Custodian of Yoruba tradition

Custodian as defined by Oxford dictionary is a person who has responsibility for taking care of or protecting something.

In order words, a custodian of Yoruba tradition is someone who actively promotes all things Yoruba and building on positive legacy of the ancestors for this and generations to come.

Ooni Okunade Sijuade was said to be the Custodian of Yoruba tradition. I know my people rejoice in giving unearned praises but why do we have to stoop so low in 2015 when little was left for imagination?

My nephew last week was excited to share the news about his WAEC results. He had a B in Maths, a C in English and the rest of his papers were all like these two. I was happy for him as anyone who had written a WAEC in Nigeria could testify – it is not easy. Exam questions were just fine, the same can not be said for standard of teaching and available facilities.

So I asked “Aburo, what did you get in Yoruba?”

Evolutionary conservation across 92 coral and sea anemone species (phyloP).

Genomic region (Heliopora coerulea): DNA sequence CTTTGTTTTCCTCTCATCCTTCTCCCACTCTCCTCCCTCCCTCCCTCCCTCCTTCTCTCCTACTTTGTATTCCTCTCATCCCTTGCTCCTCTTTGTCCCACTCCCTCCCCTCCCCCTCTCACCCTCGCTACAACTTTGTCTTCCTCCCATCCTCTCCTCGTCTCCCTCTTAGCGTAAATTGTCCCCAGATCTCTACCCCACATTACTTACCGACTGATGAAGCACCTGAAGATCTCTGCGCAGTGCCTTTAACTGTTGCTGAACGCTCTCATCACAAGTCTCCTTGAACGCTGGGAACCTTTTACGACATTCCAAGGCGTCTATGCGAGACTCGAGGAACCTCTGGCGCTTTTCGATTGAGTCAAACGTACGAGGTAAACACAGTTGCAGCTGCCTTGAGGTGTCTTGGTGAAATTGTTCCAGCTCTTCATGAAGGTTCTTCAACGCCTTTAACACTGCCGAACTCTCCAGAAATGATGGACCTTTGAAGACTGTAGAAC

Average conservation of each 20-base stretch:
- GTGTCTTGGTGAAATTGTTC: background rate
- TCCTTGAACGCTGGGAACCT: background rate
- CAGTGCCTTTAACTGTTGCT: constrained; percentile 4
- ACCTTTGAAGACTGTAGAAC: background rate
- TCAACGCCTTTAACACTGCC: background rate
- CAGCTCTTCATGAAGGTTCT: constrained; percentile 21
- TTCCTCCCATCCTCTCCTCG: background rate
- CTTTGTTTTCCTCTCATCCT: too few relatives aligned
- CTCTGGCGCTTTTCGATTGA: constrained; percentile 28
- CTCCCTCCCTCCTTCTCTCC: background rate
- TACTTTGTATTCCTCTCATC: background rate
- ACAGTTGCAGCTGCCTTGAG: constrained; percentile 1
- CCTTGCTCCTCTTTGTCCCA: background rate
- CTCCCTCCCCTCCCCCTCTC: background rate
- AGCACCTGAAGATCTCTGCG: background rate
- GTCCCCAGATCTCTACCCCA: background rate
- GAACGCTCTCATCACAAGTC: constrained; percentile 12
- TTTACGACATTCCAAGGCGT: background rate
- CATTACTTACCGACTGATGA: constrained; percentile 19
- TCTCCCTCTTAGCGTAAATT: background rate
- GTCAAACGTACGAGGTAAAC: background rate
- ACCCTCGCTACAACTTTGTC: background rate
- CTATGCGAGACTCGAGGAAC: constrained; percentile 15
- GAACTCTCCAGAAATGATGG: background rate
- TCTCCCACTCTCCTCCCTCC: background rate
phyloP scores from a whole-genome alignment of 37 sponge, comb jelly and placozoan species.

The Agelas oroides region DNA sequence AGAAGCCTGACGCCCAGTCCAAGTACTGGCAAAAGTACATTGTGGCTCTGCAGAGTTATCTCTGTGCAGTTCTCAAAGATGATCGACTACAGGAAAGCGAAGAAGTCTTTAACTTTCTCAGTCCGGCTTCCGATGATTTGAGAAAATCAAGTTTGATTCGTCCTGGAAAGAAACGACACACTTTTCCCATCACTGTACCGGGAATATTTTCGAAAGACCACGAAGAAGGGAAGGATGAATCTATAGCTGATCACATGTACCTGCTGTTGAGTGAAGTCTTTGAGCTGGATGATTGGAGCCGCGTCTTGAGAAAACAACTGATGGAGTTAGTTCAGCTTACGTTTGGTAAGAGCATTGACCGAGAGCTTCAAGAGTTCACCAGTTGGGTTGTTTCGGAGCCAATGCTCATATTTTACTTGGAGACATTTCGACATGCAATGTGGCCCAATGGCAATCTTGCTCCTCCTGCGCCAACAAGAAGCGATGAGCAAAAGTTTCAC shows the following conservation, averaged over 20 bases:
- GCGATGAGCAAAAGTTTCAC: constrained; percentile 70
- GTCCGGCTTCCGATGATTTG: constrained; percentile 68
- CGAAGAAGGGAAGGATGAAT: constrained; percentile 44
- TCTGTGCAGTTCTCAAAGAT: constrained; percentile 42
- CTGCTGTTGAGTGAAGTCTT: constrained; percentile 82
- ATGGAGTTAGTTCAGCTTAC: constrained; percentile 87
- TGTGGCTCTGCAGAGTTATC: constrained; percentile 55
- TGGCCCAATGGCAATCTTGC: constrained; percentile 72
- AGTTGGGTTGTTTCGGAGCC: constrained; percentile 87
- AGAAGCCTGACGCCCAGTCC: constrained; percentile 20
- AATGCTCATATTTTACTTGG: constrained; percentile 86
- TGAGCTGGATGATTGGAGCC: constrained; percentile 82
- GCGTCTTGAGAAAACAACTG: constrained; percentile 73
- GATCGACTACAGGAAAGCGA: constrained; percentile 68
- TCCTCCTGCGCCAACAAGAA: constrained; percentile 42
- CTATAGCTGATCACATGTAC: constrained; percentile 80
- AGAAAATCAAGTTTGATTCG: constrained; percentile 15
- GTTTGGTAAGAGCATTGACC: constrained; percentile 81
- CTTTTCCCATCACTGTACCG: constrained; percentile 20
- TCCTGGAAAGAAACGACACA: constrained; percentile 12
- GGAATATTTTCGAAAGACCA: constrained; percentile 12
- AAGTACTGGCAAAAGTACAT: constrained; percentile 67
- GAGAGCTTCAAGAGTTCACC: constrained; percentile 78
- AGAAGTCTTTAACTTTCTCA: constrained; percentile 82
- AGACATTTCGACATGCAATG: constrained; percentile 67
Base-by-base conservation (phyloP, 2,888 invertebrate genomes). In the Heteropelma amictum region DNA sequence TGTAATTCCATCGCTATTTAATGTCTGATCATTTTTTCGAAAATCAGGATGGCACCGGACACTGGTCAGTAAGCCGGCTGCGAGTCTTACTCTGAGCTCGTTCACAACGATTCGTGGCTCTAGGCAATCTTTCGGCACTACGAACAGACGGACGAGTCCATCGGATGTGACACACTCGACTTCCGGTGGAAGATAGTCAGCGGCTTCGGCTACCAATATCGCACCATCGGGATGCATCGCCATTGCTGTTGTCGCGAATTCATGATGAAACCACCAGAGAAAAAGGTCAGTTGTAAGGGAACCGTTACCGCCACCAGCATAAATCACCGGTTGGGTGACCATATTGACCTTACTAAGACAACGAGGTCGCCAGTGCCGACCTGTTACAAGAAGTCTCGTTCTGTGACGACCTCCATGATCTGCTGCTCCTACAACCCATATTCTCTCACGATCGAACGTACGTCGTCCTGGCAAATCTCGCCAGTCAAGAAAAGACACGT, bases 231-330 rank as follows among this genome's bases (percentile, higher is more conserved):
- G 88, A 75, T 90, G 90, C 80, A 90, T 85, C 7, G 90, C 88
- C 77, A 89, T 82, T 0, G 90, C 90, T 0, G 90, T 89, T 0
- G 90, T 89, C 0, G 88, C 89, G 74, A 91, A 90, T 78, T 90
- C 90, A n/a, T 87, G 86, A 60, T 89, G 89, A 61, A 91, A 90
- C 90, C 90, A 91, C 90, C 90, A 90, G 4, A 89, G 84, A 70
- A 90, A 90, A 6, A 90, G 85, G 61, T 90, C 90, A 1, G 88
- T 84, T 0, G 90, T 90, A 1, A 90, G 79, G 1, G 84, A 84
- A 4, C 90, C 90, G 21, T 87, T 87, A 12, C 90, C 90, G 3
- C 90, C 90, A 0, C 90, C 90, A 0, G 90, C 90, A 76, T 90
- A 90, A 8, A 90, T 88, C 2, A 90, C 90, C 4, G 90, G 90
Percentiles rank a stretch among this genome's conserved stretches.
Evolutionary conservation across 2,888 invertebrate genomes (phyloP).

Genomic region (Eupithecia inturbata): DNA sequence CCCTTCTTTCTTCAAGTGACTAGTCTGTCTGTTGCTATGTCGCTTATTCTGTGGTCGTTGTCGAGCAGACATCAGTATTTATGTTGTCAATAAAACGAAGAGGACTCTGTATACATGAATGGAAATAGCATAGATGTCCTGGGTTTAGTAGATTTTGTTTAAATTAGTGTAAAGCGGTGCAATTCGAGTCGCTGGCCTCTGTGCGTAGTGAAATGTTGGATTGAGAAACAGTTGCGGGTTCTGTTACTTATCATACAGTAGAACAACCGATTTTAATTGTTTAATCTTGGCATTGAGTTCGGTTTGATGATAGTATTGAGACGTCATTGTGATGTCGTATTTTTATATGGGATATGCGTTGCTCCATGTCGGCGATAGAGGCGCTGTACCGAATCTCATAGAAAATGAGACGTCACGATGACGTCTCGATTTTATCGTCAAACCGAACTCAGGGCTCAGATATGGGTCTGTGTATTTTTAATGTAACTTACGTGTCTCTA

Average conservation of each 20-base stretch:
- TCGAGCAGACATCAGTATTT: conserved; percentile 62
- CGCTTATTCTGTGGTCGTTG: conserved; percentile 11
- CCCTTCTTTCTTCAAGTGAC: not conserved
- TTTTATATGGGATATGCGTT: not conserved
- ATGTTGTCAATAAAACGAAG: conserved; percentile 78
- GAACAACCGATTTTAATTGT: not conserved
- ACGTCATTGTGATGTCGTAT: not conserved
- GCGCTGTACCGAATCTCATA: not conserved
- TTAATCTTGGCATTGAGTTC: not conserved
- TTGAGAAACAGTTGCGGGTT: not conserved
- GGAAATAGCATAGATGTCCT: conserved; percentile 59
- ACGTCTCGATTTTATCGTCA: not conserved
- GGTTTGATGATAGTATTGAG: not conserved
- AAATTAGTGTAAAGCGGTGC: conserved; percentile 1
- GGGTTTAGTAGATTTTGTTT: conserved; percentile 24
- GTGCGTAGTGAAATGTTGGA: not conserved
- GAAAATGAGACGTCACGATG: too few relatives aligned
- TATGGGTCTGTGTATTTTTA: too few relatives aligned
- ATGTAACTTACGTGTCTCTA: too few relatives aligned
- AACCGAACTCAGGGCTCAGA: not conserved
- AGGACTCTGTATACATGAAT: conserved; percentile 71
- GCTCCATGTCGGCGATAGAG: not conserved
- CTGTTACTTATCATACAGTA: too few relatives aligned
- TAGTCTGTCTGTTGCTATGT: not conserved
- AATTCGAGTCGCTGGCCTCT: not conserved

Reluctant to tell me. So I cut in to repeat what I had said earlier, that he had done really well with all his core subjects, just a shame that interest in Yoruba history and language is dying within the country.

So he muttered “F9.”

He is 17 years old.

Yoruba language is low value to many and I don’t blame them. Why would anyone take interest in the history and tradition of a language that elders preach one thing and did the opposite?

Many Yoruba of my nephew’s age understand enough Yoruba language to get by, no any real interest in tradition, culture and history because they have seen/read enough of some of our Yoruba kings’ drama on television/newspaper throwing words at each other, the fights is never about ways to unite Yoruba or leaving memorable legacy for the younger generations – usually it is about self-important and who deserved better recognition. The famous kickstarter of these exchanges usually is our dear Ooni Sijuade.